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Last updated on 6/12/19

Use continuous integration to improve the quality of your code

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SaveMyTrip is now complete, and you’re really quite satisfied with it. So much so that you recently launched it on the Play Store... and it was a hit! 😎 Now you need to hire several developers to maintain and upgrade it. Of course, working in teams isn’t easy; especially since you've got to constantly check that your developers aren’t breaking the code that has already been created! Ah! Well, this can easily be avoided, thanks to continuous integration! 🙂

Discover continuous integration

Continuous integration refers to integrating changes to your code base, then testing them immediately and often.  The purpose is to detect integration problems early in development. It also allows you to automate the execution of test suites and see the evolution of your development.

In fact, you’ve already created a few tests that protect your code to some extent, and which will enable you to continue development in relative peace, but it's good practice to automate these.

Why? Isn't just having the tests there good enough? 

When you're all by yourself - maybe. When you’re working on a team, a developer could modify a feature, forget to run tests, then publish your app for release...and disaster could strike! You can avoid this scenario if you run automated tests. For that reason, in this last chapter, I’ll be showing you how to automate your tests with Travis-CI, which is a free software for continuous integration, combined with Codecov software for generating code coverage reports.

Installing Travis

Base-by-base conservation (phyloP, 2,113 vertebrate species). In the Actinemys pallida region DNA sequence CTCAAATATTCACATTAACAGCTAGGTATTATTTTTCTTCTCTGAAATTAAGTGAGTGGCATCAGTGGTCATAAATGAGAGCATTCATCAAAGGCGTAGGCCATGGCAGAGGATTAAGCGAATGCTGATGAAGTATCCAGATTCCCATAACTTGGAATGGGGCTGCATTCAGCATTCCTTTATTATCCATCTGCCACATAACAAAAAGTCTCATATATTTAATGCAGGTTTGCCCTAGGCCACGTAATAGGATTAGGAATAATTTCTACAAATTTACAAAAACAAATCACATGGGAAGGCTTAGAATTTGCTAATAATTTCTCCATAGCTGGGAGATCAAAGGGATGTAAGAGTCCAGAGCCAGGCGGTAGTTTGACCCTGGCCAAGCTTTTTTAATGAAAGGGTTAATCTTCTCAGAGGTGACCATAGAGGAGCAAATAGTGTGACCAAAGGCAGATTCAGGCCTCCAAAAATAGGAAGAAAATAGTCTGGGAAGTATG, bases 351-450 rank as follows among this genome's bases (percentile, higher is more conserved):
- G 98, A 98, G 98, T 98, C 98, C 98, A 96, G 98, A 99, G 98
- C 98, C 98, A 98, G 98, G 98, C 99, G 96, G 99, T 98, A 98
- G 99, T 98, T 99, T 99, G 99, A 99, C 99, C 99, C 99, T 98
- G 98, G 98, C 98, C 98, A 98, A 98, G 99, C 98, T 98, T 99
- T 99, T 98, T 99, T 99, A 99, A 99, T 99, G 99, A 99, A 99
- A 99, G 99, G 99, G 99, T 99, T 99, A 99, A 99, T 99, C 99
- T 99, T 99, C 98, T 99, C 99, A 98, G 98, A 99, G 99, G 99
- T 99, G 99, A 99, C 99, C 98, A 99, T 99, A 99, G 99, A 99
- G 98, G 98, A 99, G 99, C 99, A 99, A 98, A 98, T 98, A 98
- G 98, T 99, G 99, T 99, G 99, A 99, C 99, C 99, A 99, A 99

First, open a browser and log into your account on the GitHub site.

Then, open another tab in your browser and create an account on the Travis website, signing in with your GitHub account credentials.

Wait, why does Travis need my GitHub login? 

For the simple reason that Travis is heavily integrated with GitHub! In fact, as soon as you are going to send a commit on your GitHub repo, Travis will automatically launch the tests present inside your project to alert you if the commit in question involves any problems or not. 🙂

Once you’ve logged in to Travis, the following page appears:

Activate GitHub Apps Integration in Travis
Activate GitHub Apps Integration in Travis

Enable Travis’ GitHub integration by clicking the green Activate button.

This will redirect you to this GitHub page:

Install Travis CI
Install Travis CI

Click the Approve & Install button.

Once you’ve signed in using your GitHub account, click on your profile picture in the upper- right and select Settings from the drop-down menu.  

Sync Account
Sync account

Now, click the Sync account button so that Travis can retrieve a list of your repos. 

Repository activated in Travis
Repository activated in Travis

You should see the repository for our SaveMyTrip app as shown above. Remember, your GitHub repo must be in public mode if you want to use the free version of Travis.

Now, we’re going to configure a service allowing us to automatically generate code coverage reports so we can accurately measure the percentage of our code covered by our tests. This service is called Codecov. Log in again using your GitHub account credentials, and click on the button Add a repository:

Add a repository to Codecov
Add a repository to Codecov